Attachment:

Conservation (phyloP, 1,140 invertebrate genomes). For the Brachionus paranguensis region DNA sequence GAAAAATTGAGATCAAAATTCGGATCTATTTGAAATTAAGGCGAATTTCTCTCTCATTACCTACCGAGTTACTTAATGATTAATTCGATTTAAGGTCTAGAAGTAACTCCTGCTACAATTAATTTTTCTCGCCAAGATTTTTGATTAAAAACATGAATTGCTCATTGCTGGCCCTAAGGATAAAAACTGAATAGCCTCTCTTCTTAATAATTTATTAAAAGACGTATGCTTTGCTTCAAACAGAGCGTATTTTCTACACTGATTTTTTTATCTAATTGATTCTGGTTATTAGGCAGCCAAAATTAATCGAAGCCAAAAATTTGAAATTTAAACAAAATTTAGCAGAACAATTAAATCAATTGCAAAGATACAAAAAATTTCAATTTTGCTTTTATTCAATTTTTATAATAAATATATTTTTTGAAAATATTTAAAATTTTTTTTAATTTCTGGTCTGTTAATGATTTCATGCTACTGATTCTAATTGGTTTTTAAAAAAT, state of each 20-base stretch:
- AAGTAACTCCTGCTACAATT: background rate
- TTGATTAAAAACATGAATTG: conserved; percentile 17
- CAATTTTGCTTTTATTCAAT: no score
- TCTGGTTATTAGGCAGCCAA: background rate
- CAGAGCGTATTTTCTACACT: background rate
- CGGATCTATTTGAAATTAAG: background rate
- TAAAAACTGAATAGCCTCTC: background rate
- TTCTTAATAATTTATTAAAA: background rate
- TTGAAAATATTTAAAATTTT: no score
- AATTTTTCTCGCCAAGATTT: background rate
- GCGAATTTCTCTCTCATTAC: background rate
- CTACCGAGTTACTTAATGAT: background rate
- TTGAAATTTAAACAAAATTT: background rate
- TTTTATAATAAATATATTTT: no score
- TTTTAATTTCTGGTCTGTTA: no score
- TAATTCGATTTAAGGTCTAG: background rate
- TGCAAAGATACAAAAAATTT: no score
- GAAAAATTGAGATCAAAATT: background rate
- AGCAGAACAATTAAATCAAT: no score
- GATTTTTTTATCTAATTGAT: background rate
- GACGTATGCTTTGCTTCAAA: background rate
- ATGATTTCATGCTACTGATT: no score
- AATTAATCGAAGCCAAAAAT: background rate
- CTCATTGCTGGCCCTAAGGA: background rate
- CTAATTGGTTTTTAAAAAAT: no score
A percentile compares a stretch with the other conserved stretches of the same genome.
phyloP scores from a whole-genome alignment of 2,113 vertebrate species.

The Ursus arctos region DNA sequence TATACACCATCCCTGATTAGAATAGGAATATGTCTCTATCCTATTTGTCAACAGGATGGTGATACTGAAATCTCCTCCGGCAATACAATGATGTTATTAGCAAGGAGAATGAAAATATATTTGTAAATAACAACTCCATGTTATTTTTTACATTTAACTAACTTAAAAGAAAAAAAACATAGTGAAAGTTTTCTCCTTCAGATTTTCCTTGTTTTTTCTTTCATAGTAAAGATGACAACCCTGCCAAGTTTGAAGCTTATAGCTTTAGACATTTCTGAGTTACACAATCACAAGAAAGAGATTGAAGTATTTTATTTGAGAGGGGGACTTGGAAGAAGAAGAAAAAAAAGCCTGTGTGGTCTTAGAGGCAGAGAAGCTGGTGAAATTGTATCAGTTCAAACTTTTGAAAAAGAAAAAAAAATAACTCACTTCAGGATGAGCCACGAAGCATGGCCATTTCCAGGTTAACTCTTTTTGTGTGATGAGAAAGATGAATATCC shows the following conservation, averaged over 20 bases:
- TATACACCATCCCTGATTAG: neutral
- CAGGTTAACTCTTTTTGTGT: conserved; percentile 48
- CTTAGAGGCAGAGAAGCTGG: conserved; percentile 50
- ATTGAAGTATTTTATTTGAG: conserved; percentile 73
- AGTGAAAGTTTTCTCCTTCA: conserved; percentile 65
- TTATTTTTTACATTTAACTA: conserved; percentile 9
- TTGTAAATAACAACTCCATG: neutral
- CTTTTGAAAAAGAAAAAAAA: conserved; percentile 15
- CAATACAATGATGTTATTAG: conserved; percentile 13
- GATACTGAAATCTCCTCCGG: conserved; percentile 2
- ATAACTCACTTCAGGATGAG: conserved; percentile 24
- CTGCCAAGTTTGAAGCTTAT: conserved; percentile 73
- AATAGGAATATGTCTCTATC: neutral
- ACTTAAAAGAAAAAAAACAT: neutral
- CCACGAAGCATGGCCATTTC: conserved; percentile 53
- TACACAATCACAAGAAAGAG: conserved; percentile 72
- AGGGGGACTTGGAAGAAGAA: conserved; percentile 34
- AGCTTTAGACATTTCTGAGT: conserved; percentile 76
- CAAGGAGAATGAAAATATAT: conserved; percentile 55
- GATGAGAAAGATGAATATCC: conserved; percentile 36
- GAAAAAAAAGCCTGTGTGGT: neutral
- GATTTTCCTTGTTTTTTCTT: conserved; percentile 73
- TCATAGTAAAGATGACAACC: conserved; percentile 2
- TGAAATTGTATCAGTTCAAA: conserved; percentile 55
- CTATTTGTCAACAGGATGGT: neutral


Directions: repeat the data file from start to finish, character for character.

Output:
Conservation (phyloP, 1,140 invertebrate genomes). For the Brachionus paranguensis region DNA sequence GAAAAATTGAGATCAAAATTCGGATCTATTTGAAATTAAGGCGAATTTCTCTCTCATTACCTACCGAGTTACTTAATGATTAATTCGATTTAAGGTCTAGAAGTAACTCCTGCTACAATTAATTTTTCTCGCCAAGATTTTTGATTAAAAACATGAATTGCTCATTGCTGGCCCTAAGGATAAAAACTGAATAGCCTCTCTTCTTAATAATTTATTAAAAGACGTATGCTTTGCTTCAAACAGAGCGTATTTTCTACACTGATTTTTTTATCTAATTGATTCTGGTTATTAGGCAGCCAAAATTAATCGAAGCCAAAAATTTGAAATTTAAACAAAATTTAGCAGAACAATTAAATCAATTGCAAAGATACAAAAAATTTCAATTTTGCTTTTATTCAATTTTTATAATAAATATATTTTTTGAAAATATTTAAAATTTTTTTTAATTTCTGGTCTGTTAATGATTTCATGCTACTGATTCTAATTGGTTTTTAAAAAAT, state of each 20-base stretch:
- AAGTAACTCCTGCTACAATT: background rate
- TTGATTAAAAACATGAATTG: conserved; percentile 17
- CAATTTTGCTTTTATTCAAT: no score
- TCTGGTTATTAGGCAGCCAA: background rate
- CAGAGCGTATTTTCTACACT: background rate
- CGGATCTATTTGAAATTAAG: background rate
- TAAAAACTGAATAGCCTCTC: background rate
- TTCTTAATAATTTATTAAAA: background rate
- TTGAAAATATTTAAAATTTT: no score
- AATTTTTCTCGCCAAGATTT: background rate
- GCGAATTTCTCTCTCATTAC: background rate
- CTACCGAGTTACTTAATGAT: background rate
- TTGAAATTTAAACAAAATTT: background rate
- TTTTATAATAAATATATTTT: no score
- TTTTAATTTCTGGTCTGTTA: no score
- TAATTCGATTTAAGGTCTAG: background rate
- TGCAAAGATACAAAAAATTT: no score
- GAAAAATTGAGATCAAAATT: background rate
- AGCAGAACAATTAAATCAAT: no score
- GATTTTTTTATCTAATTGAT: background rate
- GACGTATGCTTTGCTTCAAA: background rate
- ATGATTTCATGCTACTGATT: no score
- AATTAATCGAAGCCAAAAAT: background rate
- CTCATTGCTGGCCCTAAGGA: background rate
- CTAATTGGTTTTTAAAAAAT: no score
A percentile compares a stretch with the other conserved stretches of the same genome.
phyloP scores from a whole-genome alignment of 2,113 vertebrate species.

The Ursus arctos region DNA sequence TATACACCATCCCTGATTAGAATAGGAATATGTCTCTATCCTATTTGTCAACAGGATGGTGATACTGAAATCTCCTCCGGCAATACAATGATGTTATTAGCAAGGAGAATGAAAATATATTTGTAAATAACAACTCCATGTTATTTTTTACATTTAACTAACTTAAAAGAAAAAAAACATAGTGAAAGTTTTCTCCTTCAGATTTTCCTTGTTTTTTCTTTCATAGTAAAGATGACAACCCTGCCAAGTTTGAAGCTTATAGCTTTAGACATTTCTGAGTTACACAATCACAAGAAAGAGATTGAAGTATTTTATTTGAGAGGGGGACTTGGAAGAAGAAGAAAAAAAAGCCTGTGTGGTCTTAGAGGCAGAGAAGCTGGTGAAATTGTATCAGTTCAAACTTTTGAAAAAGAAAAAAAAATAACTCACTTCAGGATGAGCCACGAAGCATGGCCATTTCCAGGTTAACTCTTTTTGTGTGATGAGAAAGATGAATATCC shows the following conservation, averaged over 20 bases:
- TATACACCATCCCTGATTAG: neutral
- CAGGTTAACTCTTTTTGTGT: conserved; percentile 48
- CTTAGAGGCAGAGAAGCTGG: conserved; percentile 50
- ATTGAAGTATTTTATTTGAG: conserved; percentile 73
- AGTGAAAGTTTTCTCCTTCA: conserved; percentile 65
- TTATTTTTTACATTTAACTA: conserved; percentile 9
- TTGTAAATAACAACTCCATG: neutral
- CTTTTGAAAAAGAAAAAAAA: conserved; percentile 15
- CAATACAATGATGTTATTAG: conserved; percentile 13
- GATACTGAAATCTCCTCCGG: conserved; percentile 2
- ATAACTCACTTCAGGATGAG: conserved; percentile 24
- CTGCCAAGTTTGAAGCTTAT: conserved; percentile 73
- AATAGGAATATGTCTCTATC: neutral
- ACTTAAAAGAAAAAAAACAT: neutral
- CCACGAAGCATGGCCATTTC: conserved; percentile 53
- TACACAATCACAAGAAAGAG: conserved; percentile 72
- AGGGGGACTTGGAAGAAGAA: conserved; percentile 34
- AGCTTTAGACATTTCTGAGT: conserved; percentile 76
- CAAGGAGAATGAAAATATAT: conserved; percentile 55
- GATGAGAAAGATGAATATCC: conserved; percentile 36
- GAAAAAAAAGCCTGTGTGGT: neutral
- GATTTTCCTTGTTTTTTCTT: conserved; percentile 73
- TCATAGTAAAGATGACAACC: conserved; percentile 2
- TGAAATTGTATCAGTTCAAA: conserved; percentile 55
- CTATTTGTCAACAGGATGGT: neutral